Meta noted that the draft bill proposes that social media companies and search engines should shield users from “legal but harmful content” on their user-to-user services. The Big Tech company argued that the definition does not differentiate platforms from messaging services, and would mean “scanning all private messaging.”
We obtained a copy of Meta’s statements here.
Meta has already been the target of criticism for its censorship policies and the UK bill would force even more.
A spokesperson for the Department for Digital, Culture, Media, and Sport, in a statement, focused only on the child abuse aspects, ignoring other concerns and said: “Tech firms have failed to tackle child abuse and end-to-end encryption could blind them to it on their sites while hampering efforts to catch the perpetrators. As a last resort, Ofcom has the power to make private messaging apps use technology to identify child sexual abuse material – this can only be used when proportionate and with strict legal privacy safeguards in place.”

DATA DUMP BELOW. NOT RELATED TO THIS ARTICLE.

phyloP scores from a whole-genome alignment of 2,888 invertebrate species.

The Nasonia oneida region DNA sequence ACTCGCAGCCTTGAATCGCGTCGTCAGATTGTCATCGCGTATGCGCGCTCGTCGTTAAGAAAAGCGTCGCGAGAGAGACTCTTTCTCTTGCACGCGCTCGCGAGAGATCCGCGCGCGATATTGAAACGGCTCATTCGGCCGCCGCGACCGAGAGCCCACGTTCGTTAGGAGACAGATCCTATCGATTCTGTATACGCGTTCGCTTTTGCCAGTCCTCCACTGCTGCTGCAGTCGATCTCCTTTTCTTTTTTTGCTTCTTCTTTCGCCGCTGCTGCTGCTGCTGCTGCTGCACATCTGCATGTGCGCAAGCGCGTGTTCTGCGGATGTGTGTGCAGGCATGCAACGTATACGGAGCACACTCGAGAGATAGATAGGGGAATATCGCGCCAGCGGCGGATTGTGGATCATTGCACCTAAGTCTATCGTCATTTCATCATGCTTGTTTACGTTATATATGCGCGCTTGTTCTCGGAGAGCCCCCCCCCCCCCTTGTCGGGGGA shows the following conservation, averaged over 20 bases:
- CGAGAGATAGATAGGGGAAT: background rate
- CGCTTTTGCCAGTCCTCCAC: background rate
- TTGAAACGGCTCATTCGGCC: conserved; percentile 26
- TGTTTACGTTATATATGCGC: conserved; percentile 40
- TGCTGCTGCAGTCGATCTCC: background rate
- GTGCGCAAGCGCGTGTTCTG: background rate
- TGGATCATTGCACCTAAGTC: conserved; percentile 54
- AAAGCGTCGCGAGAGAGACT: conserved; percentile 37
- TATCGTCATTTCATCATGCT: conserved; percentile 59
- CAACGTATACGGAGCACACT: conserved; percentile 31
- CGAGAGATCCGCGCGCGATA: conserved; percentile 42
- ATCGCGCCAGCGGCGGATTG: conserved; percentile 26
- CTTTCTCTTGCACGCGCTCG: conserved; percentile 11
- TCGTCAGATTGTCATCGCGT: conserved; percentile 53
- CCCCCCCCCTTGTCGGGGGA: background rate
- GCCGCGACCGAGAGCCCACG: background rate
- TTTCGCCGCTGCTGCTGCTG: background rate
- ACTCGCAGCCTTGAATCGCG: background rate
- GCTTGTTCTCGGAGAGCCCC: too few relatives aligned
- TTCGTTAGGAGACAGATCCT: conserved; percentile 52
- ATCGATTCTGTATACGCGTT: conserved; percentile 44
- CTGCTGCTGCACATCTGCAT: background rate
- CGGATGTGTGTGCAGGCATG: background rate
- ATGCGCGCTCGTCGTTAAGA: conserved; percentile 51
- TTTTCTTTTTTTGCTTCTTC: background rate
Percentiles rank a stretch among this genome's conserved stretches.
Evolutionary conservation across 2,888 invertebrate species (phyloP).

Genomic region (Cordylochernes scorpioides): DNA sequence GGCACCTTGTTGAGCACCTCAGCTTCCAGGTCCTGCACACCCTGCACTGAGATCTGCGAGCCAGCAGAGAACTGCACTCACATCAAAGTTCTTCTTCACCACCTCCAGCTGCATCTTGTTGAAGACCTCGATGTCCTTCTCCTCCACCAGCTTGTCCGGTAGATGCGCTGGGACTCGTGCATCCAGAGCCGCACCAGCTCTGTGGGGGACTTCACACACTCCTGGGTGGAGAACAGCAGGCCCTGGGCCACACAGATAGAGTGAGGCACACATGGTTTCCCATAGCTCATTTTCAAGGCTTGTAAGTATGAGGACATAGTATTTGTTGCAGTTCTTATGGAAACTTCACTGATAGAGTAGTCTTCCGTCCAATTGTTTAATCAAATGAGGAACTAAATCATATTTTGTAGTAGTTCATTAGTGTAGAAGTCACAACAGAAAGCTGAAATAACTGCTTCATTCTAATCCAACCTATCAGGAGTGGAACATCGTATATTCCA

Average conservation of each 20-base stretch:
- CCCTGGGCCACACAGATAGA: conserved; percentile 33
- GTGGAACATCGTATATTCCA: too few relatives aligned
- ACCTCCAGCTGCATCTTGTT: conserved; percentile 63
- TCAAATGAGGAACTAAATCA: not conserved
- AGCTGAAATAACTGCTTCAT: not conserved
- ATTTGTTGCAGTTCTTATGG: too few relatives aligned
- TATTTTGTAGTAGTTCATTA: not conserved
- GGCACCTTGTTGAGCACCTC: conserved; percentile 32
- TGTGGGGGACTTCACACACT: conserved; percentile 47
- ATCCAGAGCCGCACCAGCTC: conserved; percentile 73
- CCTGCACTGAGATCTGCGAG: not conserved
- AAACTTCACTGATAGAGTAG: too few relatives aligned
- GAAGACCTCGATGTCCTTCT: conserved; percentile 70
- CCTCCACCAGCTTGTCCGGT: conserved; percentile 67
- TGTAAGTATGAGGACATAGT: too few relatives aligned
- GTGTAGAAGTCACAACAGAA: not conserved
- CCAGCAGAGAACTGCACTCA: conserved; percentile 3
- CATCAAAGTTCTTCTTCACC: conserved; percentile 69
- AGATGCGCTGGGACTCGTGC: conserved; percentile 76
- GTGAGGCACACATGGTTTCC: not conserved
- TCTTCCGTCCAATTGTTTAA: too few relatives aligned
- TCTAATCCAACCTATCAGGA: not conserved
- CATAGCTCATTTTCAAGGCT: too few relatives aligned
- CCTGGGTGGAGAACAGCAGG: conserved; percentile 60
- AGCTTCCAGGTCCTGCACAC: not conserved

Meta’s submission is the latest in a long list of complaints about the draft bill that was first published in March.
Twitter expressed concerns that the bill will hurt freedom of expression. The microblogging platform also noted that the bill’s journalism exemption could be exploited by “bad faith actors.”
Google’s parent company Alphabet warned that the bill promotes “automated general monitoring, and over-removal, of content.”